The Note 3's new news-viewing tool, My Magazine, is unnecessary and annoying. It's basically just a custom-branded and dumbed-down version of Flipboard, and it's integrated into the Note at such a core system level that it's hard to avoid and easy to launch by mistake.

Excellent Google services take a back seat to subpar Samsung alternatives on the Note 3, even more so than on past Samsung devices. The Note 3 has system-wide access to the shoddy S Voice app, for instance, but not the far superior native Android Voice Search tool. And there's no longer a system-wide shortcut to get to the frequently praised Google Now intelligent assistant.

From a corporate-goal perspective, it's not difficult to understand Samsung's motivation in promoting its own services over Google's -- but from a user-experience perspective, given the sharp drop in quality, it's disappointing.

I've encountered semi-regular software glitches while using Samsung's S Pen apps and functions -- usually several seconds of black followed by a force-close error. This kind of thing absolutely shouldn't happen with native software on a new phone. I can only hope Samsung addresses these issues with an over-the-air update soon.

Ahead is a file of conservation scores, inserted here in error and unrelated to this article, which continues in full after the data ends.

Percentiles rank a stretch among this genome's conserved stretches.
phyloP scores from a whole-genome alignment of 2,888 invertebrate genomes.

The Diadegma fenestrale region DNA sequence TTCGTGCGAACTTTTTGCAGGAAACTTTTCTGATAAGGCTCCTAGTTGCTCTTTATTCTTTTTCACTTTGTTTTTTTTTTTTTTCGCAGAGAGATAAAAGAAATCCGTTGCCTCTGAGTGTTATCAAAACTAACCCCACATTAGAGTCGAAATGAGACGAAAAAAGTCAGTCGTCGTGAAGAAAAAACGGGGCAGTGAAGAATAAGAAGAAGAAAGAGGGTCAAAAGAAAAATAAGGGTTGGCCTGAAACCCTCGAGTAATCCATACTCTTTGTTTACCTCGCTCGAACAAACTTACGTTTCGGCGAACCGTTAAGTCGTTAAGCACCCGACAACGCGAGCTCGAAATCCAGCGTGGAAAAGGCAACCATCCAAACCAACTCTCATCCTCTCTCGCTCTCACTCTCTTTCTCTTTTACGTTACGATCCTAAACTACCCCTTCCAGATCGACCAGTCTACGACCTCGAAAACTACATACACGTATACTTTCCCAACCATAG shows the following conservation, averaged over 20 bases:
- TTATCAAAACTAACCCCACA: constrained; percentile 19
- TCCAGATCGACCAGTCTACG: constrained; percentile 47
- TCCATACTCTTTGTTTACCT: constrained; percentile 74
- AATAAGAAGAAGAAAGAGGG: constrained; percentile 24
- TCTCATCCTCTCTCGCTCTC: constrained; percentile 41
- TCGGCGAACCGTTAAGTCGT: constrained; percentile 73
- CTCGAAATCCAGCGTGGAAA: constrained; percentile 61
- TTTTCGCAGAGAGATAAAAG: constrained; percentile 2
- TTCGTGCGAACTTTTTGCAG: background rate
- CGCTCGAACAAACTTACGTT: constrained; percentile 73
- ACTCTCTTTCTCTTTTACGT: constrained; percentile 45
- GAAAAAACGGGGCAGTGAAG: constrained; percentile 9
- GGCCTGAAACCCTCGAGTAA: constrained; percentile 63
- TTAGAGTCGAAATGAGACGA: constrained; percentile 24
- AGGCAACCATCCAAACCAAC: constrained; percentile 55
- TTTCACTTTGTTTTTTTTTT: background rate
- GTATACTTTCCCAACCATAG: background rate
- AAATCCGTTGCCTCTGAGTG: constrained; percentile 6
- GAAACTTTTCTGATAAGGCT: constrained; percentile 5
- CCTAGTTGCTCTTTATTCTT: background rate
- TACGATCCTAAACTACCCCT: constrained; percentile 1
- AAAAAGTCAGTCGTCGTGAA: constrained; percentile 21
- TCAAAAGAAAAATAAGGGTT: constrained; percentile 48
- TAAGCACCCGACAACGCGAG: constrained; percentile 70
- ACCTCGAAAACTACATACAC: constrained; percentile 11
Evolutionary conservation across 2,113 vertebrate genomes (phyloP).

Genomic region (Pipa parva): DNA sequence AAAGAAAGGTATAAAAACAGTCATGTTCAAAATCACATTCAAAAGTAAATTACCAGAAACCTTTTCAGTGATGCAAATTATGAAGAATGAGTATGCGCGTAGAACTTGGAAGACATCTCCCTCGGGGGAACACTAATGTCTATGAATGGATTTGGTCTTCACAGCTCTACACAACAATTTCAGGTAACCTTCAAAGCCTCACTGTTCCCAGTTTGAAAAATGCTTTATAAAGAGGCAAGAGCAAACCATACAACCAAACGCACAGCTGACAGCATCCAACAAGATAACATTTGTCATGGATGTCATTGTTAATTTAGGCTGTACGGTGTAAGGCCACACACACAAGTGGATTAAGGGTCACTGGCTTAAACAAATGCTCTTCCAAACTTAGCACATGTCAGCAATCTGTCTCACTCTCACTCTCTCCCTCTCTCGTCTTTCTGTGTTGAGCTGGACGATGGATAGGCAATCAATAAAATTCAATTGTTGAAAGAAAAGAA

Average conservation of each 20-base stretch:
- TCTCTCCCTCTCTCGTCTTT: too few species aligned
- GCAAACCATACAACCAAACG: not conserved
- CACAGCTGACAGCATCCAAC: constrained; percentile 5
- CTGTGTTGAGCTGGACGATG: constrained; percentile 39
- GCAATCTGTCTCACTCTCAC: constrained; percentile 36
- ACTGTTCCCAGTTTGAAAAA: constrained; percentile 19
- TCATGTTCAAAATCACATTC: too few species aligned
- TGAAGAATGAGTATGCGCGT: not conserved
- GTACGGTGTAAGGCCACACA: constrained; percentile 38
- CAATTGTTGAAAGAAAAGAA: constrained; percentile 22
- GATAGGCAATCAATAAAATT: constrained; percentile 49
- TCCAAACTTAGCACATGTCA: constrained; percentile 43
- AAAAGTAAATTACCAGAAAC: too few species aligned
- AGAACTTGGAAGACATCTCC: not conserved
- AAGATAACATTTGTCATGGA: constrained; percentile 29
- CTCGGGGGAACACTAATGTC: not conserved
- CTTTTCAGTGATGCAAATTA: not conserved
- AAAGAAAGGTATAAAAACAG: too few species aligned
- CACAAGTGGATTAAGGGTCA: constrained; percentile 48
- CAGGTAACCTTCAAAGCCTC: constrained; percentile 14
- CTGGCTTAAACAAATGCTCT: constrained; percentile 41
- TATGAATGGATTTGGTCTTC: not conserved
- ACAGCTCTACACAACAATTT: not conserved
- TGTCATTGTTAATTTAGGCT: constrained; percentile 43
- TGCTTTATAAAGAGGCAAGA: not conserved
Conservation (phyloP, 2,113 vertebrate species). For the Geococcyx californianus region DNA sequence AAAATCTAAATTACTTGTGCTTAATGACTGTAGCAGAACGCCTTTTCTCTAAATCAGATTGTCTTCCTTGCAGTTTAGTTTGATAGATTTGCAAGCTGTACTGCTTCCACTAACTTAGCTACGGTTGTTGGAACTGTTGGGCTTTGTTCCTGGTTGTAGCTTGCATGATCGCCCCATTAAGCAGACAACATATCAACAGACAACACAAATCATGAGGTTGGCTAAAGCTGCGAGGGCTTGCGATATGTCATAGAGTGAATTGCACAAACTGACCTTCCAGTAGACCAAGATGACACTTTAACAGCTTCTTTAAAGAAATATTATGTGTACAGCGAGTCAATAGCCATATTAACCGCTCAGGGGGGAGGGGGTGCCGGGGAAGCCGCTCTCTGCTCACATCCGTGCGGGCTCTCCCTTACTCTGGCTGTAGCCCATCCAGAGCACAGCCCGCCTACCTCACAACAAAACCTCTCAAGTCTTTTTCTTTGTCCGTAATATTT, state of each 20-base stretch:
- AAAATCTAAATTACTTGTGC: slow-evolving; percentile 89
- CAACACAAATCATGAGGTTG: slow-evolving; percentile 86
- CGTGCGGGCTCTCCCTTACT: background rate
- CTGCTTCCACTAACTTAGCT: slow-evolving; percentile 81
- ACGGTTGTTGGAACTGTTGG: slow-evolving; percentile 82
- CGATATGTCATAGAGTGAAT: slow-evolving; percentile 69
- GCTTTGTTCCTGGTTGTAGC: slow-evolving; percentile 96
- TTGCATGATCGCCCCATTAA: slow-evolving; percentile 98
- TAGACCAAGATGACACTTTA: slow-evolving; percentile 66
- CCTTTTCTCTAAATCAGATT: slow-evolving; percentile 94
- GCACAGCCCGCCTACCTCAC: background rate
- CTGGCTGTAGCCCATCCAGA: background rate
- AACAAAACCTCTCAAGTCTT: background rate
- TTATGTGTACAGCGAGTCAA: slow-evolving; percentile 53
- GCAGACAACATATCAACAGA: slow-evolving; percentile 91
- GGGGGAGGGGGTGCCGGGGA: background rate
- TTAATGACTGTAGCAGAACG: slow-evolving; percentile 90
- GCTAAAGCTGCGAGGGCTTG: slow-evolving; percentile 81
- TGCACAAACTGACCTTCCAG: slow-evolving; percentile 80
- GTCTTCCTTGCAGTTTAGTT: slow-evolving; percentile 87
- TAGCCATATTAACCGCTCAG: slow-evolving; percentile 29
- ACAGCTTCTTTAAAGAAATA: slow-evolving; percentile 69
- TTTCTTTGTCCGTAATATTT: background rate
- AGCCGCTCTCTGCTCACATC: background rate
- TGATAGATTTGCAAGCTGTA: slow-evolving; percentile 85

I'm not going to spend much time talking about the Note 3's user interface, since it's largely unchanged from the Galaxy S4, but I will say this: You're getting Samsung's standard mishmash of clashing colors and inconsistent elements. You can, at least, cover up some of those sins with a custom Android launcher such as Nova Launcher, Apex Launcher or Action Launcher Pro. I tested the Note with each of those apps, and all the S Pen-specific enhancements -- and even general Samsung-added software features like Multi Window -- were accessible and worked fine in the third-party environments.

Bottom line

The Galaxy Note 3 is a standout device with plenty of perks. It has a large, gorgeous screen, fast USB 3.0 charging and data transfers, and a microSD slot for storage expansion. It also has a superb stylus that's full of interesting potential for productivity and creativity alike.

The Note is held back, though, by some troubling issues. Despite improvements over past models, the phone still feels cheaper and less premium than competing products; its dated button configuration creates awkward usage scenarios that detract from the user experience; its performance is imperfect and its software is bloated and visually inconsistent.

Still, the Note 3 has a lot of good things going for it. If you want a plus-sized phone, the new Note is hands-down the best product you can buy today. And if the functionality of a stylus appeals to you, you'll be absolutely thrilled with what the S Pen can do.

Just be sure you're okay with the compromises those benefits require.

JR Raphael is a Computerworld contributing editor and the author of the Android Power blog. For more Android tips and insights, follow him on Google+, Twitter, or Facebook.

This article, Galaxy Note 3 deep-dive review: A plus-sized phone with perks and quirks, was originally published at Computerworld.com.

Copyright © 2013 IDG Communications, Inc.